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    On the rare occasion that I travel I tend to not drink enough water. Gotta keep that stuff strapped to your hip! ;-)
  • Nevada
    Nevada Posts: 140 Member
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    Right on the water. I carry a bottle to drink while waiting in the airport security line, since you can't get it through.

    Getitng hydrated for a flight makes it less stressful.
  • Healthier_Me
    Healthier_Me Posts: 5,600 Member
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    Pack up some of your snacks from home.
    Eat what you know is good for you (what you're used to eating and already know how it fits into your daily calories).
  • cmriverside
    cmriverside Posts: 34,087 Member
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    yeah, Nevada!

    When travelling, the first thing to do on arrival is go to the grocery and buy four 16oz bottles of water per day per person to have in the room. Unless you like paying $6 a bottle in the hotels/gift shops. I don't drink the tap water in many cities, due to the flavor.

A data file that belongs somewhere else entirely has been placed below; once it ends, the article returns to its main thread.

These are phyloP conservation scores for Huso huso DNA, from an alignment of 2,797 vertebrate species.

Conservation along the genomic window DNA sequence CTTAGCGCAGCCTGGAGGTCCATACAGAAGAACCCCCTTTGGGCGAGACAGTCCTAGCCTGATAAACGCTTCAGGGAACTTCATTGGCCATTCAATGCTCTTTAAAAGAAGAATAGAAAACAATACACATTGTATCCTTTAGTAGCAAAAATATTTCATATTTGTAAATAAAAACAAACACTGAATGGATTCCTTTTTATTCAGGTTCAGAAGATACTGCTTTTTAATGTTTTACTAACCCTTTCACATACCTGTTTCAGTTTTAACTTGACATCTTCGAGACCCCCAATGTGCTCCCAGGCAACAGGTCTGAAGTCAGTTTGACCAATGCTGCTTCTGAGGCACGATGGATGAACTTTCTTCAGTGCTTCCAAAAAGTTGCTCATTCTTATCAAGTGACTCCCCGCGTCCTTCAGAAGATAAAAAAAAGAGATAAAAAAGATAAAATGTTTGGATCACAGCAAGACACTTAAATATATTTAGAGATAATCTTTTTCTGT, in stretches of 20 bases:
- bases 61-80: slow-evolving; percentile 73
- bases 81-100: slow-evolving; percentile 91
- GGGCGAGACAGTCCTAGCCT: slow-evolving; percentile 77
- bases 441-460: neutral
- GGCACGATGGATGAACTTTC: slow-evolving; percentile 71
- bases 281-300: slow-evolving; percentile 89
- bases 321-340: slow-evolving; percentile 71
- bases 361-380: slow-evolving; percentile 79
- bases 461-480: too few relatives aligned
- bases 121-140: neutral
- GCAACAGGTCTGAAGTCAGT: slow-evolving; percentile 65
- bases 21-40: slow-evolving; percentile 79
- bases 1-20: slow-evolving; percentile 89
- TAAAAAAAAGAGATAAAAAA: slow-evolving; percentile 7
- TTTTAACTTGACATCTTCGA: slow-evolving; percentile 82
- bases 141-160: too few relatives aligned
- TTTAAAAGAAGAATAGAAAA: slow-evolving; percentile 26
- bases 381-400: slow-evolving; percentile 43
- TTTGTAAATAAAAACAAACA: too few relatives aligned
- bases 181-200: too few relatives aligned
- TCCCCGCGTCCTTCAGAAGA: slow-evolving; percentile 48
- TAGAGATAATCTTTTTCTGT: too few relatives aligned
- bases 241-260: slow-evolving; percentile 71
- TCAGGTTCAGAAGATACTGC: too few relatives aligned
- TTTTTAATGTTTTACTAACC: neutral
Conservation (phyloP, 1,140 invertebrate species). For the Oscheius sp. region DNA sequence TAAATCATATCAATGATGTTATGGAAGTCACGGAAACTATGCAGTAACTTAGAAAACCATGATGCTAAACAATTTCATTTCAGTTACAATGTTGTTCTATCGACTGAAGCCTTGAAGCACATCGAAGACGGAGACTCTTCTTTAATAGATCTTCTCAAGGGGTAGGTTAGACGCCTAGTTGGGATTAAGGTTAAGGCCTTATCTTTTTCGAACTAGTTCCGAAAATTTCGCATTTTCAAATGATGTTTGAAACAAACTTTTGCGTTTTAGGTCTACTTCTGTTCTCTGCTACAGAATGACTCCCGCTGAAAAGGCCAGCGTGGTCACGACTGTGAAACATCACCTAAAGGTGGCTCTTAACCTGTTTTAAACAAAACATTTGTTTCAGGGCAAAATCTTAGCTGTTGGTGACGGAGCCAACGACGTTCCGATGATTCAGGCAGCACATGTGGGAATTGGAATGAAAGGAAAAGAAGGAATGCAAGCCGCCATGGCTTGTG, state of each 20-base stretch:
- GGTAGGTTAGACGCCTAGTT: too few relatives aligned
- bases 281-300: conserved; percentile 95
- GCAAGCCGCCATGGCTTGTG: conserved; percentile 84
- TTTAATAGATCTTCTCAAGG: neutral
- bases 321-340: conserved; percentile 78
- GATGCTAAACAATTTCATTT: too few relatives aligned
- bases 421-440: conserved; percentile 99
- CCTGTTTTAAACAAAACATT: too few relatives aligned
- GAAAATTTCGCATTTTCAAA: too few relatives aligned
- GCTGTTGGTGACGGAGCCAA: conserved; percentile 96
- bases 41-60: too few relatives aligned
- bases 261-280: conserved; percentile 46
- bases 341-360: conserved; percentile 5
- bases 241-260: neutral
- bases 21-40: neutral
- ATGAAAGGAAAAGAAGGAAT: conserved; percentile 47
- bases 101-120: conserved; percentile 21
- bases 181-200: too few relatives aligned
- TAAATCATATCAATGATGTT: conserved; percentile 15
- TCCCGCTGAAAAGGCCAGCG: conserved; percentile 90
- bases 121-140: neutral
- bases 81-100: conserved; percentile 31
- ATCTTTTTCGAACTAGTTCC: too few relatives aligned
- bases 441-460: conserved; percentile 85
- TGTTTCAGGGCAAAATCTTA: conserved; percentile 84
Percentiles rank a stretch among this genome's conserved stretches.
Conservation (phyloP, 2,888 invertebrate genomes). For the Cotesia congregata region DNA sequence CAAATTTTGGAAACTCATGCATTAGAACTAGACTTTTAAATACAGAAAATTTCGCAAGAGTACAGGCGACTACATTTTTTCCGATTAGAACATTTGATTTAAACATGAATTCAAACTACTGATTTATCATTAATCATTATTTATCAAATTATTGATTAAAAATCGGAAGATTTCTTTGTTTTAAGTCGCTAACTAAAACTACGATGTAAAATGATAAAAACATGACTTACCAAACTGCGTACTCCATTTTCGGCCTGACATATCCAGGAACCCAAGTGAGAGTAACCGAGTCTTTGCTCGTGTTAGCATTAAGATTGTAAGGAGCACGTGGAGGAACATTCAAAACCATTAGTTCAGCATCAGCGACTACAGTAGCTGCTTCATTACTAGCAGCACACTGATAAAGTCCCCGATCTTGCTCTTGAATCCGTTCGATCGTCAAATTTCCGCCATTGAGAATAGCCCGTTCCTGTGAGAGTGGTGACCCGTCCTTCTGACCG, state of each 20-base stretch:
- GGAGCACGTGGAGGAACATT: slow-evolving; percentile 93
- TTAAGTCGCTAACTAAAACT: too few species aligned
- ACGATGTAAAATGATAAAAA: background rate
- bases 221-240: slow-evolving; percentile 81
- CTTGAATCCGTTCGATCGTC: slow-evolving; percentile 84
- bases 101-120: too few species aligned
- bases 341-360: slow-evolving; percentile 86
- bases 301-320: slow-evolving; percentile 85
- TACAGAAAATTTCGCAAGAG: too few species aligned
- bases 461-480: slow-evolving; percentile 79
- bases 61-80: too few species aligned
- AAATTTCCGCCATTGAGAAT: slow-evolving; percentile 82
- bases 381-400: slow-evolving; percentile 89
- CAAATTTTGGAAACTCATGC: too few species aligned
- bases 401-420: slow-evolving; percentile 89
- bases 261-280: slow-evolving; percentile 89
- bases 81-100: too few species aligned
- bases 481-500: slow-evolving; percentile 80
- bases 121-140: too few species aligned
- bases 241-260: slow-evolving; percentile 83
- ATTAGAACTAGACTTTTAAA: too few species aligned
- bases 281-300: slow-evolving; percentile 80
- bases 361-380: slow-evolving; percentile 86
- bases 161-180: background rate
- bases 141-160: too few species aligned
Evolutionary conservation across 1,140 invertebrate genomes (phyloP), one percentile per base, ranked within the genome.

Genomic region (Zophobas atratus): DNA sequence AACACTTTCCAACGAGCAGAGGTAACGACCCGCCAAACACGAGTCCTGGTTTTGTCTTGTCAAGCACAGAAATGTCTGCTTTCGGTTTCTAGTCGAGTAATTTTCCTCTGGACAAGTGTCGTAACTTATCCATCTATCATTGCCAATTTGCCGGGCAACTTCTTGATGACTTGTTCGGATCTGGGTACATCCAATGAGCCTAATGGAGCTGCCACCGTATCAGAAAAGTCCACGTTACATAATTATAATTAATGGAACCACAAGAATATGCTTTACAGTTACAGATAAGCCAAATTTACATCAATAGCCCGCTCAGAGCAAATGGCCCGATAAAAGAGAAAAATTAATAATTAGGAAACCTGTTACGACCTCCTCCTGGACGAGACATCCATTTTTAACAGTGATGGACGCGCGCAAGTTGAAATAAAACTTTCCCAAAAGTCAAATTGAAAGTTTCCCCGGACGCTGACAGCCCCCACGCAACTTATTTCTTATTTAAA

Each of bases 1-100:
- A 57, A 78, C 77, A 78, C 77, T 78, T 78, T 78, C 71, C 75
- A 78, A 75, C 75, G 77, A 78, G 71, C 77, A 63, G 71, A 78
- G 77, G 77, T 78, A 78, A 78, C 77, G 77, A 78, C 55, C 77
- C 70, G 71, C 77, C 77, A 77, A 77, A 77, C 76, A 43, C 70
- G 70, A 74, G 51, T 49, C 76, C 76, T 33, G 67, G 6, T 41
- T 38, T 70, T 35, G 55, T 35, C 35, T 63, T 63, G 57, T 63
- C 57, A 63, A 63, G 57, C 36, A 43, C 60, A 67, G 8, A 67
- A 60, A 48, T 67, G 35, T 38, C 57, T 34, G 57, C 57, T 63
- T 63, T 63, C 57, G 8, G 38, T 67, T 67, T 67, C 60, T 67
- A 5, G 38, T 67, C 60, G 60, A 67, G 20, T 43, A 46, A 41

So I've gotten in the habit of doing that every time I travel and I'm going to be in one room for a few days.

    ~Cheryl
  • samantha_martin11
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    What i do is try not to eat out that much , but if you can't do that ( i know you can't) then try asking the people at the restaurant how many calories your food has. Also you can try to eat baked not grilled things and eat tasty salads.




    - Samantha
  • pamelawh
    pamelawh Posts: 162 Member